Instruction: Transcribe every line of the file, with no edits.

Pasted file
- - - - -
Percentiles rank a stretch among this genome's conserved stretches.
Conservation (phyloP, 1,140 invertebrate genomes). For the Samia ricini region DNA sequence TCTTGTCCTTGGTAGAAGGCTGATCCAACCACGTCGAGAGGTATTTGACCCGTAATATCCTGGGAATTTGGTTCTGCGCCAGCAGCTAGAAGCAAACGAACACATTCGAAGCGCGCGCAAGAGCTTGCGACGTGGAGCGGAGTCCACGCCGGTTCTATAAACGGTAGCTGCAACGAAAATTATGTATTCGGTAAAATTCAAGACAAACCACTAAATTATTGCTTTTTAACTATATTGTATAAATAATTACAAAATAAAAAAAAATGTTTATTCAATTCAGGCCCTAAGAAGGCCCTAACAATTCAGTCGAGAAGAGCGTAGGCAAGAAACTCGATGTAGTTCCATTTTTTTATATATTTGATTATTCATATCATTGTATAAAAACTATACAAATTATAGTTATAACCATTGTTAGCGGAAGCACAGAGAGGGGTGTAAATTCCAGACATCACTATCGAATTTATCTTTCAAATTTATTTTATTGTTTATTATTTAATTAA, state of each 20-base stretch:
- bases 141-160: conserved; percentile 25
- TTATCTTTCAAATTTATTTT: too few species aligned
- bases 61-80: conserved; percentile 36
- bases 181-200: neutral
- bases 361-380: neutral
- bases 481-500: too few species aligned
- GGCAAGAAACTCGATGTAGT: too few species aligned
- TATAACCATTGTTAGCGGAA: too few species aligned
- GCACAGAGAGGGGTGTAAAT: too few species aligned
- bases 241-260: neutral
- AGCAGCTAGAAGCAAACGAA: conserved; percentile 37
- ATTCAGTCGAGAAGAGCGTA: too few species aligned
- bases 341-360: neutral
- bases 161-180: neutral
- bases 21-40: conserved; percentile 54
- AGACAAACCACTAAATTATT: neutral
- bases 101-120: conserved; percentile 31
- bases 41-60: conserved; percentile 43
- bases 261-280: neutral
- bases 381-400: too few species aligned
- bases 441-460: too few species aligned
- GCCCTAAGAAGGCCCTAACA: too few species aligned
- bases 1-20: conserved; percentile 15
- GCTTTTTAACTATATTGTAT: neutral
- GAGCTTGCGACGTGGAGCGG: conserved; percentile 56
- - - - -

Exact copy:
Percentiles rank a stretch among this genome's conserved stretches.
Conservation (phyloP, 1,140 invertebrate genomes). For the Samia ricini region DNA sequence TCTTGTCCTTGGTAGAAGGCTGATCCAACCACGTCGAGAGGTATTTGACCCGTAATATCCTGGGAATTTGGTTCTGCGCCAGCAGCTAGAAGCAAACGAACACATTCGAAGCGCGCGCAAGAGCTTGCGACGTGGAGCGGAGTCCACGCCGGTTCTATAAACGGTAGCTGCAACGAAAATTATGTATTCGGTAAAATTCAAGACAAACCACTAAATTATTGCTTTTTAACTATATTGTATAAATAATTACAAAATAAAAAAAAATGTTTATTCAATTCAGGCCCTAAGAAGGCCCTAACAATTCAGTCGAGAAGAGCGTAGGCAAGAAACTCGATGTAGTTCCATTTTTTTATATATTTGATTATTCATATCATTGTATAAAAACTATACAAATTATAGTTATAACCATTGTTAGCGGAAGCACAGAGAGGGGTGTAAATTCCAGACATCACTATCGAATTTATCTTTCAAATTTATTTTATTGTTTATTATTTAATTAA, state of each 20-base stretch:
- bases 141-160: conserved; percentile 25
- TTATCTTTCAAATTTATTTT: too few species aligned
- bases 61-80: conserved; percentile 36
- bases 181-200: neutral
- bases 361-380: neutral
- bases 481-500: too few species aligned
- GGCAAGAAACTCGATGTAGT: too few species aligned
- TATAACCATTGTTAGCGGAA: too few species aligned
- GCACAGAGAGGGGTGTAAAT: too few species aligned
- bases 241-260: neutral
- AGCAGCTAGAAGCAAACGAA: conserved; percentile 37
- ATTCAGTCGAGAAGAGCGTA: too few species aligned
- bases 341-360: neutral
- bases 161-180: neutral
- bases 21-40: conserved; percentile 54
- AGACAAACCACTAAATTATT: neutral
- bases 101-120: conserved; percentile 31
- bases 41-60: conserved; percentile 43
- bases 261-280: neutral
- bases 381-400: too few species aligned
- bases 441-460: too few species aligned
- GCCCTAAGAAGGCCCTAACA: too few species aligned
- bases 1-20: conserved; percentile 15
- GCTTTTTAACTATATTGTAT: neutral
- GAGCTTGCGACGTGGAGCGG: conserved; percentile 56